Caledonian Park Clock Tower and Heritage Centre

London Borough of Islington, 2019

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The Clock Tower in Caledonian Park was built in 1855 as the centrepiece of the Metropolitan Cattle Market; created on the 13 hectare site in the mid 19th century to replace Smithfield as London’s primary livestock market. The park has a fascinating history as the grounds of a 17th Century Estate, later a tea house, pleasure garden and demon­stration ground. Since the dissolution of the market in 1962, the Grade II* listed Clock Tower had fallen into disrepair. 

DJA were awarded the contract to design and deliver an HLF funded project, with the key aims to repair, conserve and improve access to the historic Clock Tower; and to create a new building for visitors and volunteers to support community activities in the park.

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The new Heritage Centre is a building that responds to its community through detail. Local residents desired openness yet security, a welcoming front and entrance to the park, maintaining views of the Clock Tower. Conservation Officers required a relationship to the tower and the surroundings through scale and use of materials. The Education & Activity Plan wanted a space for activity and learning and engagement with the Clock Tower. Park users required a Cafe and WC facilities, a place to connect to the sites history. Interpretation designers sought Interaction, a building which tells the story of the sites history. The Local Authority wanted a centre for the community, facilities to encourage recreation within the park, preser­vation of the sites history. Local Friends Group and Volunteers needed space for tools and equipment which allow people
to engage with the park and the tower.

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The new Heritage Centre is a pair of gate house’ buildings, of single story construction. The two buildings are set symmet­rically on each side of the axial northern entrance to the park, giving a generous public entrance and address’ to the park. 

The building to the east is arranged to provide facilities for park users. The Café has internal and external counters, and seating areas. A tool store for volunteers together with accessible WCs which are adjacent to the popular children’s play area and are accessed via an open east-facing terrace, with a trellis canopy.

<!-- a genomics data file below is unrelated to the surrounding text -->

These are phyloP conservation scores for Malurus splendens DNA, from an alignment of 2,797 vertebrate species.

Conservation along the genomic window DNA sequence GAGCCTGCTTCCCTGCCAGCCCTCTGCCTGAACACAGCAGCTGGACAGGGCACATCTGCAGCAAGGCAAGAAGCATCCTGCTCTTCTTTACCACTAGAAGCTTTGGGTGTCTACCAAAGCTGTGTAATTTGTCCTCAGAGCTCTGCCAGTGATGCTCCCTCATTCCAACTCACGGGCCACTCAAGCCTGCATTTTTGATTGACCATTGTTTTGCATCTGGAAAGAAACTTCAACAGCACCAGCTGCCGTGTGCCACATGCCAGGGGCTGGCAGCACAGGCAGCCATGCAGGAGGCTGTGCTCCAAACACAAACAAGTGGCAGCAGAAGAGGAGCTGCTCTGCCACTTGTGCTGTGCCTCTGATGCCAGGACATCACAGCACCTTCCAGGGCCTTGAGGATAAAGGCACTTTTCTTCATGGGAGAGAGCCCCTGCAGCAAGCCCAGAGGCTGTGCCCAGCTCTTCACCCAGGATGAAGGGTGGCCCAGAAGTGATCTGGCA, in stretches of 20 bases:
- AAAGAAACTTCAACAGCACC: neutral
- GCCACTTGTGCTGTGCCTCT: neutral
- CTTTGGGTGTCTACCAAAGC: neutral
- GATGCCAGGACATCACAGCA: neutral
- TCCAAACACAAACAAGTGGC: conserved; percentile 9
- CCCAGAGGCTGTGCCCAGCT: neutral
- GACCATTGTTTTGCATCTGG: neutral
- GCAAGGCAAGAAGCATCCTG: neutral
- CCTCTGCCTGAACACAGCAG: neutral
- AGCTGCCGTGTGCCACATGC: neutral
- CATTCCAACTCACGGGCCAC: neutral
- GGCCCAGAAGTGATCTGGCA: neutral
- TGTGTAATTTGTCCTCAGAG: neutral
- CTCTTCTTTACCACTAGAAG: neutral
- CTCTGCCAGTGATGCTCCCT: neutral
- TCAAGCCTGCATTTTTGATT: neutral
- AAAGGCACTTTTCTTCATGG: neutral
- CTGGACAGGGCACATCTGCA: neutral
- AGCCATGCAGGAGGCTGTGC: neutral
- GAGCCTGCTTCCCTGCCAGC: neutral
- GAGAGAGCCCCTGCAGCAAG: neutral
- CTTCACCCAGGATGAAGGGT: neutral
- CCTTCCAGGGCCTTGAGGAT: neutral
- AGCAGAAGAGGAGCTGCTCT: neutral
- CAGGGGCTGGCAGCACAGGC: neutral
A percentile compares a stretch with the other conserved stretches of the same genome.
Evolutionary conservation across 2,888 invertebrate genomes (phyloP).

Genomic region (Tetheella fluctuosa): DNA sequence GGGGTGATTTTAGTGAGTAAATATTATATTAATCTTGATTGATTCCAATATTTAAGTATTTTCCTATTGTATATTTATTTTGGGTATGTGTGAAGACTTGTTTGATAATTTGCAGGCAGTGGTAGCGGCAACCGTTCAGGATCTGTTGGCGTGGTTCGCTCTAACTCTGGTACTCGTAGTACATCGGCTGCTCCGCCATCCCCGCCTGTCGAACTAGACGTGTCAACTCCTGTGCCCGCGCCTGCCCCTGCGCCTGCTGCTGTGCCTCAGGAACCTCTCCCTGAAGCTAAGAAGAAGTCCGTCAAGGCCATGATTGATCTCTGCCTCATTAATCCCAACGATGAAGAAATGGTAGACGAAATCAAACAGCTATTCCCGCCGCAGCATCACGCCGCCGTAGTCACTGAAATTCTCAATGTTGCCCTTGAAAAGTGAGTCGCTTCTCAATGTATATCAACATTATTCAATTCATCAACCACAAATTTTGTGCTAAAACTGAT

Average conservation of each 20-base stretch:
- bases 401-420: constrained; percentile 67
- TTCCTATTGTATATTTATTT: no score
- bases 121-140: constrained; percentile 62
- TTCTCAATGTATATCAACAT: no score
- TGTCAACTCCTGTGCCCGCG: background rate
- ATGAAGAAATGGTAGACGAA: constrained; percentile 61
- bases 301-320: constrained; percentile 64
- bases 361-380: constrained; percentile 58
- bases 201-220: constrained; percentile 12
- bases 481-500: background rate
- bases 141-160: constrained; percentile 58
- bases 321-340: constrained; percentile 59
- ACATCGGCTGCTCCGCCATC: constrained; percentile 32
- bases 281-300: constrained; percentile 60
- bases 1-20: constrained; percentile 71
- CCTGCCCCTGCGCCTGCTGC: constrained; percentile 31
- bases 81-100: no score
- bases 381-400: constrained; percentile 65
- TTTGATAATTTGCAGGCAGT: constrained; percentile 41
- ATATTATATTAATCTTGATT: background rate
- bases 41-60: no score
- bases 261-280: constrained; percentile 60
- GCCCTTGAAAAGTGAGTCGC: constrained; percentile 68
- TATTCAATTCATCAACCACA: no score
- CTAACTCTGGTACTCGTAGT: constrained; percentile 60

On the west, the accom­mod­ation provides an Activity and Heritage room, with associated storage and accessible WC facility. There is an office space for the Park Ranger and Learning Officer, with external access. 

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Work to ensure the Clock Tower is watertight and struc­turally sound was prioritized, as well as sensitive conser­vation and repair to fabric including stone and render, replacement of the slate roof, the bell frame, the internal rainwater goods, repairs to the clock, weathervane, windows, staircases and both timber and yorkstone floors, stone cleaning and redec­or­ation. For improved access and safety, secondary handrails and a glazed balustrade were installed.

Specialists were engaged to restore the function­ality of the clock and bells to full working order, the entire clock mechanism overhauled by Smiths of Derby and the 3 bells restored in situ by Taylors whilst suspended from the scaffold allowing the bell frame to be completely replaced. The sound of the bells is important to the tower’s historical story; during the cattle market days the ringing bells signified the opening and closing of the market day.

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Historic Cally

Circa 1860. Credit:

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536 Cct 21 Heritage Centre South Elevation Taken By Bronze Architecture Ltd

Photo credit: Bronze Architecture Ltd

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The project was shortlisted for the AJ Architecture Awards 2019 for Heritage Project of the Year and 2018 Constructing Excellence Awards in the Preservation and Rejuvenation category. It was named by the Civic Trust as a 2020 Regional Finalist.

Client: London Borough of Islington

Filed to: Public and Community, Heritage, Arts and Museums